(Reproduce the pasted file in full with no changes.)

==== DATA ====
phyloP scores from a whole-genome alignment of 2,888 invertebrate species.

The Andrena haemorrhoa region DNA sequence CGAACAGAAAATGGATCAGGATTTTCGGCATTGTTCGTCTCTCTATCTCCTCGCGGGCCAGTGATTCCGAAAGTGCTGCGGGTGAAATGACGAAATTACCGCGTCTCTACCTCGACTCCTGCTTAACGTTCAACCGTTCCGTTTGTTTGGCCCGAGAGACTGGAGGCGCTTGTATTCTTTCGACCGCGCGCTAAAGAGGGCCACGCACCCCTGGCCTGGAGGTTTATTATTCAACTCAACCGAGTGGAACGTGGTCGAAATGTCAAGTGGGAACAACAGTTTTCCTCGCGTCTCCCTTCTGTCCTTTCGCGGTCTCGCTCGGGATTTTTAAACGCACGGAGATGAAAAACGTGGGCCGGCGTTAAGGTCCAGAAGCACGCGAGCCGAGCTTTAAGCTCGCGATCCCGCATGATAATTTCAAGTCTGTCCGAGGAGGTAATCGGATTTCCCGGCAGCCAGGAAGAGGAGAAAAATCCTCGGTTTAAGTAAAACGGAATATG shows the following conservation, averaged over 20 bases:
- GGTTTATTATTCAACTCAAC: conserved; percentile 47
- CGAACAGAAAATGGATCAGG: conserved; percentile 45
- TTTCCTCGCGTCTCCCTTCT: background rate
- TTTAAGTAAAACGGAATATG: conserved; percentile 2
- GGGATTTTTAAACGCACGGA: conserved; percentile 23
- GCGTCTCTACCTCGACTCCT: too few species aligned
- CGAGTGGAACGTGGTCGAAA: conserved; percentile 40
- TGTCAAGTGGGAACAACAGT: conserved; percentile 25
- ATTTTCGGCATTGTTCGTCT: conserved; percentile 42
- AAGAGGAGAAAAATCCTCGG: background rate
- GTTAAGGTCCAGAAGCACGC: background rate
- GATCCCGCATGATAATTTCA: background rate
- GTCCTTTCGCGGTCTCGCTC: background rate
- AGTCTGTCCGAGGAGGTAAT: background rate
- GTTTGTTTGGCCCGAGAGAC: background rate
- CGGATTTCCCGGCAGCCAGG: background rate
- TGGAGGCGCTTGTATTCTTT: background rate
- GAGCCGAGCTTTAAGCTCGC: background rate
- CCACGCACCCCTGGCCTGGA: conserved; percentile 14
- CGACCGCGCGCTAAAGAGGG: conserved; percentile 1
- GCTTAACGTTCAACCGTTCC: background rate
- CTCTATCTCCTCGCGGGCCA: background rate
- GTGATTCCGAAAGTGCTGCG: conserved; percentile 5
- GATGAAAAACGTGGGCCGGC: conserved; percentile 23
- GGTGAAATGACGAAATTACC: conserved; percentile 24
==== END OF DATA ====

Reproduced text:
phyloP scores from a whole-genome alignment of 2,888 invertebrate species.

The Andrena haemorrhoa region DNA sequence CGAACAGAAAATGGATCAGGATTTTCGGCATTGTTCGTCTCTCTATCTCCTCGCGGGCCAGTGATTCCGAAAGTGCTGCGGGTGAAATGACGAAATTACCGCGTCTCTACCTCGACTCCTGCTTAACGTTCAACCGTTCCGTTTGTTTGGCCCGAGAGACTGGAGGCGCTTGTATTCTTTCGACCGCGCGCTAAAGAGGGCCACGCACCCCTGGCCTGGAGGTTTATTATTCAACTCAACCGAGTGGAACGTGGTCGAAATGTCAAGTGGGAACAACAGTTTTCCTCGCGTCTCCCTTCTGTCCTTTCGCGGTCTCGCTCGGGATTTTTAAACGCACGGAGATGAAAAACGTGGGCCGGCGTTAAGGTCCAGAAGCACGCGAGCCGAGCTTTAAGCTCGCGATCCCGCATGATAATTTCAAGTCTGTCCGAGGAGGTAATCGGATTTCCCGGCAGCCAGGAAGAGGAGAAAAATCCTCGGTTTAAGTAAAACGGAATATG shows the following conservation, averaged over 20 bases:
- GGTTTATTATTCAACTCAAC: conserved; percentile 47
- CGAACAGAAAATGGATCAGG: conserved; percentile 45
- TTTCCTCGCGTCTCCCTTCT: background rate
- TTTAAGTAAAACGGAATATG: conserved; percentile 2
- GGGATTTTTAAACGCACGGA: conserved; percentile 23
- GCGTCTCTACCTCGACTCCT: too few species aligned
- CGAGTGGAACGTGGTCGAAA: conserved; percentile 40
- TGTCAAGTGGGAACAACAGT: conserved; percentile 25
- ATTTTCGGCATTGTTCGTCT: conserved; percentile 42
- AAGAGGAGAAAAATCCTCGG: background rate
- GTTAAGGTCCAGAAGCACGC: background rate
- GATCCCGCATGATAATTTCA: background rate
- GTCCTTTCGCGGTCTCGCTC: background rate
- AGTCTGTCCGAGGAGGTAAT: background rate
- GTTTGTTTGGCCCGAGAGAC: background rate
- CGGATTTCCCGGCAGCCAGG: background rate
- TGGAGGCGCTTGTATTCTTT: background rate
- GAGCCGAGCTTTAAGCTCGC: background rate
- CCACGCACCCCTGGCCTGGA: conserved; percentile 14
- CGACCGCGCGCTAAAGAGGG: conserved; percentile 1
- GCTTAACGTTCAACCGTTCC: background rate
- CTCTATCTCCTCGCGGGCCA: background rate
- GTGATTCCGAAAGTGCTGCG: conserved; percentile 5
- GATGAAAAACGTGGGCCGGC: conserved; percentile 23
- GGTGAAATGACGAAATTACC: conserved; percentile 24